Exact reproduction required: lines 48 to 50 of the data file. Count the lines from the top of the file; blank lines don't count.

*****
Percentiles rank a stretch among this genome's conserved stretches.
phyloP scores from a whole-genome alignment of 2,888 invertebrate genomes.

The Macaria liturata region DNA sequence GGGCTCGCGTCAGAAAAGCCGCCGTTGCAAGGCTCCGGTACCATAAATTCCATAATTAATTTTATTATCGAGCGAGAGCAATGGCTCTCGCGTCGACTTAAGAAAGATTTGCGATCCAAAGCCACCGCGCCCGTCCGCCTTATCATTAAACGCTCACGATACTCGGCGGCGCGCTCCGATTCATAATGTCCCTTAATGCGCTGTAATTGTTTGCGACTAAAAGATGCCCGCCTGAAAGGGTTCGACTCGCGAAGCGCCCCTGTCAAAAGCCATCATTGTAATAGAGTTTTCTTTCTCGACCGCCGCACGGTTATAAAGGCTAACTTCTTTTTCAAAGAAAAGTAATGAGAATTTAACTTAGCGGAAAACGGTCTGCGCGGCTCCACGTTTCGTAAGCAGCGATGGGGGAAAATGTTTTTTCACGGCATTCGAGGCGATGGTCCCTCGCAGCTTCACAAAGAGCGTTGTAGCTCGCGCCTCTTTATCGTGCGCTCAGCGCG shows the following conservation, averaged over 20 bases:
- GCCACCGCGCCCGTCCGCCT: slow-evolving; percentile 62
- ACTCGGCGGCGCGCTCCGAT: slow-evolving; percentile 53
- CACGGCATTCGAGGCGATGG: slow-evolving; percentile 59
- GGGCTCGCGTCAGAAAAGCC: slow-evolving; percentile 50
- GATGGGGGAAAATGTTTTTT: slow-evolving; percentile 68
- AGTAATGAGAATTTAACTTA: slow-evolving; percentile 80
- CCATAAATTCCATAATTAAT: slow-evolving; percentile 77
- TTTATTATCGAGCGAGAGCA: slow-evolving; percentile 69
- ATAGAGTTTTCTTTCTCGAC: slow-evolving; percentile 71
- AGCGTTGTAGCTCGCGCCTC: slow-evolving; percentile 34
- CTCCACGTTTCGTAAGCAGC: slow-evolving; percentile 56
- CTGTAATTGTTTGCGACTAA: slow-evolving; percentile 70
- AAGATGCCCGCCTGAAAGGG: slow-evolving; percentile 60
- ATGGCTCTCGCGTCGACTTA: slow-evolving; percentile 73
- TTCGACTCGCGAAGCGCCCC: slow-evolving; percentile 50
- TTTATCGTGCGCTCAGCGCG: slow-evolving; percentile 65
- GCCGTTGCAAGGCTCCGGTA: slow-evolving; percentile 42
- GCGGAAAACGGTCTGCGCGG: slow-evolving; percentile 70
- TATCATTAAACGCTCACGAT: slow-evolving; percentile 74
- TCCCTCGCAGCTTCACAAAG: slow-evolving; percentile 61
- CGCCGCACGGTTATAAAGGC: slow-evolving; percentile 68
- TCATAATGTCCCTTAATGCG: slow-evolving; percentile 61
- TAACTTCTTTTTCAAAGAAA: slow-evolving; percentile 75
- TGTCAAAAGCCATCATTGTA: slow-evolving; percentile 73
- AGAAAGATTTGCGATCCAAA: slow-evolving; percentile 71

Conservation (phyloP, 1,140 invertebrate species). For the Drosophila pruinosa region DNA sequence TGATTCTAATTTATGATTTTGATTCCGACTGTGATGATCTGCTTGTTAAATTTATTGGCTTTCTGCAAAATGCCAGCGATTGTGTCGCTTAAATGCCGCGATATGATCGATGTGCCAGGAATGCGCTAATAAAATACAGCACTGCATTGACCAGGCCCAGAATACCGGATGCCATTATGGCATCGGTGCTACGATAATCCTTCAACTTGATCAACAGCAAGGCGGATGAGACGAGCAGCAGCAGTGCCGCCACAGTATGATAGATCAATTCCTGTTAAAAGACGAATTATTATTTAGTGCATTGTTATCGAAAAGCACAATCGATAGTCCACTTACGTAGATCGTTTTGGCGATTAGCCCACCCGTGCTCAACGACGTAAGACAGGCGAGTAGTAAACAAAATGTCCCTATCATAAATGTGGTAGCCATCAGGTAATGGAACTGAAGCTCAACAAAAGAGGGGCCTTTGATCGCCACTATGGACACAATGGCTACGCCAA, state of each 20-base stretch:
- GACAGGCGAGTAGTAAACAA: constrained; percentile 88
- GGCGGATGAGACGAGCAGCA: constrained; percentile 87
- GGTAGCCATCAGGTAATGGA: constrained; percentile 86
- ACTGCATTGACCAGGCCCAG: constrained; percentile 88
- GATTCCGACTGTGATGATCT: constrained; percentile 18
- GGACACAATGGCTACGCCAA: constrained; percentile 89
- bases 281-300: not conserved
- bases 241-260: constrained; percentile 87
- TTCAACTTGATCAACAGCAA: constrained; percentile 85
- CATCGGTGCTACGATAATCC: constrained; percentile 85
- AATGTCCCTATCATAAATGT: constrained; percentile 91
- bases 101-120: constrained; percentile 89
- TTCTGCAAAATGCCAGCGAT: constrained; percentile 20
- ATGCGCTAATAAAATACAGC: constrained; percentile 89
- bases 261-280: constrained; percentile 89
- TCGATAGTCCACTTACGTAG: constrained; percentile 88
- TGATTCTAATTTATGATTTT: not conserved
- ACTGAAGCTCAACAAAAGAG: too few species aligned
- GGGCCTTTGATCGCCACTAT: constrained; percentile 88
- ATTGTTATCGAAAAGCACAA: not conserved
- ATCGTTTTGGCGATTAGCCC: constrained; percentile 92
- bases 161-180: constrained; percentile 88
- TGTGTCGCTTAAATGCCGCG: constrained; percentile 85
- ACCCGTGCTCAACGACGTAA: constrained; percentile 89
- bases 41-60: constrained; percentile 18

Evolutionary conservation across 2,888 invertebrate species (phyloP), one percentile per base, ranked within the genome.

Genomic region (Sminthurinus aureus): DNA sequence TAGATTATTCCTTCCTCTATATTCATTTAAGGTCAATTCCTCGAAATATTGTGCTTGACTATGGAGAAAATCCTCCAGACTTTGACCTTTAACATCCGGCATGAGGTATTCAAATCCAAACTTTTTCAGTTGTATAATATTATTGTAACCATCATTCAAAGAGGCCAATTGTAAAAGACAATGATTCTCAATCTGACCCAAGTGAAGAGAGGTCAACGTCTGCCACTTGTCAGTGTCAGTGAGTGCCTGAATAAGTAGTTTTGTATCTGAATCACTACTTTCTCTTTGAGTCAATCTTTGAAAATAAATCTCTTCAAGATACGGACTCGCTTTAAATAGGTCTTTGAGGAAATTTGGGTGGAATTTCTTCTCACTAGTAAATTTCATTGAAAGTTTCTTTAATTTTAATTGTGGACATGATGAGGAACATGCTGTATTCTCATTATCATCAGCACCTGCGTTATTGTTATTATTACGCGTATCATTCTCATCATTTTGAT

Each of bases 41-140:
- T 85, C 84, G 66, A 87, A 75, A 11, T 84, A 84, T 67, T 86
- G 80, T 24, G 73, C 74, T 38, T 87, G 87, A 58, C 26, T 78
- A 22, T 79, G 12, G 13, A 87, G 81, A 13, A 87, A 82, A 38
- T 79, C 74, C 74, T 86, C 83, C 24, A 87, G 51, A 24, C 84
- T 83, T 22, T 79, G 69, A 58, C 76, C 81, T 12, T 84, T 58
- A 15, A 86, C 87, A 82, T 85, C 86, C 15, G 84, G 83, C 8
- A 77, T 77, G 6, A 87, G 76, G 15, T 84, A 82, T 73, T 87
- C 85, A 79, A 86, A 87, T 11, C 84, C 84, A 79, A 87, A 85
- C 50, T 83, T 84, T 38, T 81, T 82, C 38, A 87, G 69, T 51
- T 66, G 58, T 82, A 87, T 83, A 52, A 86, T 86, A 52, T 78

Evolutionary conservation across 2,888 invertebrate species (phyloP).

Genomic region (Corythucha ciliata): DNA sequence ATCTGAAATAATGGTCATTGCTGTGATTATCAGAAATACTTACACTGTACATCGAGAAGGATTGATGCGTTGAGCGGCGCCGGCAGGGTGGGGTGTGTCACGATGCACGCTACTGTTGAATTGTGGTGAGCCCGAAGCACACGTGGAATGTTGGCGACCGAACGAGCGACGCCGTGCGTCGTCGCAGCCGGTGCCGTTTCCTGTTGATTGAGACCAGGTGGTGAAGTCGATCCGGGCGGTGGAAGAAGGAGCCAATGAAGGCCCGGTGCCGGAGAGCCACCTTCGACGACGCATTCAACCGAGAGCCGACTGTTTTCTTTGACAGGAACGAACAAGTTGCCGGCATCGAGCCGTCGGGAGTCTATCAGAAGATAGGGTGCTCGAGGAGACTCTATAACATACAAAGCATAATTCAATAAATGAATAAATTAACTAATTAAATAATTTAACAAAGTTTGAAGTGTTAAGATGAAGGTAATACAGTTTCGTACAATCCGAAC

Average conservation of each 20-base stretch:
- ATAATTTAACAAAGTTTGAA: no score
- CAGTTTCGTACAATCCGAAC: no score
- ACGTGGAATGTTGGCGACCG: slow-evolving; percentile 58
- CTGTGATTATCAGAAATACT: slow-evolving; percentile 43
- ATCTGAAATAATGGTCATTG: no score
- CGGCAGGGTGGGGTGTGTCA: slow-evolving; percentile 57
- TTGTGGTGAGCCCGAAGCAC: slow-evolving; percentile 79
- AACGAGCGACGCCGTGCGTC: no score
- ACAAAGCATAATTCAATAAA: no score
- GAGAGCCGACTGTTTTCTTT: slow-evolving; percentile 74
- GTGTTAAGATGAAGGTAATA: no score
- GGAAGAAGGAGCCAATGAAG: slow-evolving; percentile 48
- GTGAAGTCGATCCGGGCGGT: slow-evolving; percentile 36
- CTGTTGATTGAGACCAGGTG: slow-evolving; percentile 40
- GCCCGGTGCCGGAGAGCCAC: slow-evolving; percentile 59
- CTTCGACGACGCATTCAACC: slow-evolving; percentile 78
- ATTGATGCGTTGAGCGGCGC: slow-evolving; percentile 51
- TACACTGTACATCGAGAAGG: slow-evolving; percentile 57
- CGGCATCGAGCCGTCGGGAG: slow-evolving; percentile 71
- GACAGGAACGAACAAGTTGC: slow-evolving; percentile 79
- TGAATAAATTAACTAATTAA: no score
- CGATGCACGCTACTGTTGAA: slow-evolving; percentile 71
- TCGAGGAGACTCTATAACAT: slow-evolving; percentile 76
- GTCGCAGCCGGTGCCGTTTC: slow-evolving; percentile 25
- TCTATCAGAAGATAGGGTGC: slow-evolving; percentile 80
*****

- GGGCCTTTGATCGCCACTAT: constrained; percentile 88
- ATTGTTATCGAAAAGCACAA: not conserved
- ATCGTTTTGGCGATTAGCCC: constrained; percentile 92